– We recommend you build a foundation, then decide on a system. We gave you a sample draft resolution that sets benchmarks and goals for BFD. You need to decide the level of service and what you will pay for it. Your city attorney could write it better than I did. You could include law enforcement. Set minimums, then select an option. Your constituents – 31% wanted gems within 4 minutes. 41% said within 6 minutes… this doesn’t support a conclusion, but is shows what they want.

    – Fiscal responsibility – the effort of BFD and finance dept was amazing – we got lots of information that was useful and we can give you a clean and successful options and predictions. To do this system, we look for a cost of providing services. It is critical to find out the cost of service. Then we look at Payor mix – how much money you can get back – you are 50% medicare – that’s good Private ambulances don’t like this, but it is very predictable. We worked with other billing companies and have an accurate evaluation of the community. We also look at billing rates and billing policies – take these three items.. policy changes everything. Every person must receive a bill. Each entity will pay a certain percentage. Municipality and private companies decide what to do with others – you can stop collecting at some point. You can do a subscription program like Rescue Inc. You can be sent to collections. You can pick and choose your billing policy. One place does a separate tax… subscriptions programs are fantastic and work. This all turns into how much money you will make from this system. You are either losing money or not, subsidizing a program or not. This happens a lot. 80% of the time, the income doesn’t match the cost. There is a gap. You need to know exact costs before doing this. You could do a third service EMS (fire, police, EMS) and then the general fund covers the costs. It doesn’t go to other services…

    – Cost of services – it would cost Brattleboro about $1.2 million to run an EMS transport system, which is about $70.73 unit cost per hour. (17,520 hours a year). Golden Cross is at $68.20, for example, but you are sharing responsibility abilities with them. The reason it is low for you is you have the infrastructure – an attorney, a finance department, etc.

    – We know how many of your folks are medicare, medicaid, and how many calls are made. We put it all together – you had 1776 transports. Medicare and Medicaid and Veterans have fixed rates – you will get $538. That’s it. Supplemental programs can apply… the bill should be about $1500 minimum for an ambulance. Blue Cross and will cover the full cost… if you send them a $500 bill they get a break. Your constituents might have a high deductible. What to do about the remaining balance? You get to choose a philosophy. Golden Cross would do well to change their pay structure. Rescue seems to be at the $1400 mark. We calculate that we want you just under the national average at $1400 per trip. You should bill $2.4 million if done correctly. Medical billing isn’t hard for EMS. The city can do the billing. Out of that, you’d collect about $935k. You charge $1400 per trip, and collect $534.03 for transport. Some don’t have insurance and won’t pay at all.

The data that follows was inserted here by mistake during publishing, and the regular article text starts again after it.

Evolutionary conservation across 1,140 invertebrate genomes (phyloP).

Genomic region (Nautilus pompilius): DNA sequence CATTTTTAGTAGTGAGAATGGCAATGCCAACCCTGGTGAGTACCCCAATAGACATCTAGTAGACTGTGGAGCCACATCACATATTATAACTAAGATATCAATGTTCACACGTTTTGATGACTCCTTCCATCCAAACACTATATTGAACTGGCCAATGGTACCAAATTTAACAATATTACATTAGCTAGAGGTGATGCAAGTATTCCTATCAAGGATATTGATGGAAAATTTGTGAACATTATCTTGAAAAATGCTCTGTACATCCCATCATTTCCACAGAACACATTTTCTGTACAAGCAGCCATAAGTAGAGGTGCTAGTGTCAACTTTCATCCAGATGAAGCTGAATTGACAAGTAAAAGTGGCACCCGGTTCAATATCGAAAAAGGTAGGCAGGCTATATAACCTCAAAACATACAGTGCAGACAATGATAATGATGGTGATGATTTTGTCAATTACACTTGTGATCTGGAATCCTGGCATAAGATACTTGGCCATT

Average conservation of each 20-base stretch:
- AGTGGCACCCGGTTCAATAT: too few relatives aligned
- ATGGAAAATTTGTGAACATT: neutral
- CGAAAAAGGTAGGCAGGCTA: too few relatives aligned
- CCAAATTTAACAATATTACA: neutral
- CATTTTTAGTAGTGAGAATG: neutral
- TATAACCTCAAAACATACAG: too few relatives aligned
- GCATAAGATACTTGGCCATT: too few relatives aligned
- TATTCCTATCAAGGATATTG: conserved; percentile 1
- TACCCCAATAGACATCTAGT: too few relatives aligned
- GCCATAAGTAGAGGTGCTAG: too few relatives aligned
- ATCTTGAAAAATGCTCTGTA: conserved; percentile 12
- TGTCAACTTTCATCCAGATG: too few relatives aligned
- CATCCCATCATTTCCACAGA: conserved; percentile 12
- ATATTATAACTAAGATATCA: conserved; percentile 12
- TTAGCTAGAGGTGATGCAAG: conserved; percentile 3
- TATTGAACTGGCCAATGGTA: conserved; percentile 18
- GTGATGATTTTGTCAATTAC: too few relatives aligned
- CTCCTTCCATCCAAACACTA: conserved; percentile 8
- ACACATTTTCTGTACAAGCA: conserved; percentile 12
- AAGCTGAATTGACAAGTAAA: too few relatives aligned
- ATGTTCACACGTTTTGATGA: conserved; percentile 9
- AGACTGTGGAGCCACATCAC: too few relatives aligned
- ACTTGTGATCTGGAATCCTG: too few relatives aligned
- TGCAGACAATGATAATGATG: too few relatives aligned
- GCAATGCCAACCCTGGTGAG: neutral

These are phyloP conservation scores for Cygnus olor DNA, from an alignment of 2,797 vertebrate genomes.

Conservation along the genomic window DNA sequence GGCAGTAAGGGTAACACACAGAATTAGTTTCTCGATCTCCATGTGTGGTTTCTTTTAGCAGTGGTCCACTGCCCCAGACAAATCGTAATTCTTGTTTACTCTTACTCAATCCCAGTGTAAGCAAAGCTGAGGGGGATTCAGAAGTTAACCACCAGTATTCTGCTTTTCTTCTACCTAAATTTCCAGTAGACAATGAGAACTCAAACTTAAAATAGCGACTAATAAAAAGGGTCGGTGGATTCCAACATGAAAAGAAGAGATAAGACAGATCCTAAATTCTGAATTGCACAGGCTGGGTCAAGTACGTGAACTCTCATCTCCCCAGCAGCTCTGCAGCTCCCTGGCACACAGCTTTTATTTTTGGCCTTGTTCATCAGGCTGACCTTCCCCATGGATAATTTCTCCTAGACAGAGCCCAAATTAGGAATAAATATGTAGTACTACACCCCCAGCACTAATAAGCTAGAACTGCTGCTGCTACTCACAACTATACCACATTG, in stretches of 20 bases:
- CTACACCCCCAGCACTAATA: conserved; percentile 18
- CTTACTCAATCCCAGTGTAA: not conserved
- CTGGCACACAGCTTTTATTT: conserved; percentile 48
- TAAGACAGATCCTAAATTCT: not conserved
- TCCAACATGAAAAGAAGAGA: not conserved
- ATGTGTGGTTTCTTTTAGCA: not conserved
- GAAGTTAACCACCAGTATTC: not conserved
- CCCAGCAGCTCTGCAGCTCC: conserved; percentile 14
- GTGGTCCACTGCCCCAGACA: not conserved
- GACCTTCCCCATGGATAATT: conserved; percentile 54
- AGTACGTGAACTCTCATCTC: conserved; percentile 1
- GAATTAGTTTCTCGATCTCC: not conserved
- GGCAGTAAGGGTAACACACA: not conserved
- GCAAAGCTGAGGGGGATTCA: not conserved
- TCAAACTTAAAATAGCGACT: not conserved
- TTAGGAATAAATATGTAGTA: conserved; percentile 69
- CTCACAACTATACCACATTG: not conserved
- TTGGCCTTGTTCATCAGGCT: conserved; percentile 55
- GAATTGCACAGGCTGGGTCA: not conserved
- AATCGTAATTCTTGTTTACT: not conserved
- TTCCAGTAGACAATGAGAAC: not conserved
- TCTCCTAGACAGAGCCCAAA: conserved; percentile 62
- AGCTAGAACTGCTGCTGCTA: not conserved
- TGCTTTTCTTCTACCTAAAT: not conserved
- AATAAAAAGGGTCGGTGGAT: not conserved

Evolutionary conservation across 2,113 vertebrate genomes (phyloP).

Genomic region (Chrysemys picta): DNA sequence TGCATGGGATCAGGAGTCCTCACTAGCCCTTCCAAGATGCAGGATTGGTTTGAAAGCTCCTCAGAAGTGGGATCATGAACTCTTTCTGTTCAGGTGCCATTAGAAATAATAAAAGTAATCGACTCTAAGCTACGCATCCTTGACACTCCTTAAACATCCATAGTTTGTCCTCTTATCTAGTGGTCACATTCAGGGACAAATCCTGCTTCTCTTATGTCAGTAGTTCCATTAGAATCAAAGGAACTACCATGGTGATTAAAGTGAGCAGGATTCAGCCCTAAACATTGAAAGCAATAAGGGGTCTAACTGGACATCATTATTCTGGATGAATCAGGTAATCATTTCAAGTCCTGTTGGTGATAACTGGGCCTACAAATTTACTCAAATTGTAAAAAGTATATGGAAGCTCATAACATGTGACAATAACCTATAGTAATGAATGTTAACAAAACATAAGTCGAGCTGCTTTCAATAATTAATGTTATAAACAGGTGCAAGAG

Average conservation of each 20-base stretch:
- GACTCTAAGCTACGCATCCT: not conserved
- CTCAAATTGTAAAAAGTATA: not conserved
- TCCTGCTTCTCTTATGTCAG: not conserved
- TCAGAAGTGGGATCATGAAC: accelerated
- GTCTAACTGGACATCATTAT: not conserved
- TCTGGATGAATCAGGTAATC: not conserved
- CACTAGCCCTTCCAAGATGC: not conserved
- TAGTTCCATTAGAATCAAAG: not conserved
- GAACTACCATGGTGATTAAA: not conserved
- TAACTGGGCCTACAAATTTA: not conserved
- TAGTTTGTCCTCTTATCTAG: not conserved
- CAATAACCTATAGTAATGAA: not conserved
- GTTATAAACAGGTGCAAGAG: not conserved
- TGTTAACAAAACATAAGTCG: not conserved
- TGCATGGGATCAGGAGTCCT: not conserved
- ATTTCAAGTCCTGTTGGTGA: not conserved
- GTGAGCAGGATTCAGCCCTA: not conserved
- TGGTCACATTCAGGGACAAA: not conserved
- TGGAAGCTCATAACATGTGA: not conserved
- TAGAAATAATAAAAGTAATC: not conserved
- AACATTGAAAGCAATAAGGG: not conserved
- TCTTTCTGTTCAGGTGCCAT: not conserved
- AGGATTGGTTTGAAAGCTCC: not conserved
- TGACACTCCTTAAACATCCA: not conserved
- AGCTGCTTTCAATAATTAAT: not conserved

– The $935k – everyone gets a bill, but you decide how to enforce payment.

    – – So, you have the revenue and costs required, and we looked at four models, regardless of costs. #1 – negotiate a contract with Rescue Inc – 60 years of good service. Cons – lack of transparency and controls, short term contracts, requires $288k. That number needs to be validated.

    – #2 is a fire based system, 2 versions – a 24 ambulance with firefighters + 10 hr day car ambulance. Quality care, additional 10 firefighters required (you aren’t up to national standards! you need to get closer to 12), control of public safety, no 3-5 year contracts. CON – $92k per year, decrease in services from 2 full 24 hr ambulances, capital expenses to buy ambulances.

    – #3 is current system, and I’d discourage it. It compromises effective response force and it can get firefighters killed. I’d choose one of the other three. $125,000 per year, contract repeats.

    – Option #4 – all fire based with 24 hour ambulances fully staffed – 12 additional firefighters, you get control, cost $309k per year. Cost of buying ambulances.

    – Financial statements show the four options. All are possible. All good possibilities. WE didn’t expect that. Option 1 with Rescue is $288k subsidy. Option 2 is $402k year one. Option 3 is $629k year one. Option 4 is $826k for year one. In year two, Option 2 and 4 go down because of income from billing. #3 is $92k and #4 is at #309k. It shows the impact at year one for capital equipment, too… you’ll get good care all around. What is the level of service you want, create the resolution, then decide how to allocate money.

    – Recommendations – I don’t live here, so your constituents will help you decide. Your effective response force – BFD is below national standard of 17 people. You need to get closer to 12. Fix it soon. Level of EMS care will be high no matter what. All are sustainable. Determine services you want first, then pick options. You can take pieces of each one – you could have option 2 – private public mix. You have the tools to make the decisions now. Now, any questions?

    Ian – usually we take a break at 8 pm. We’ll be back at 8:20.

  • G'night...

    They’ll be back, but I won’t…

    I am curious about who will be rejected from the fine list of Charter folks…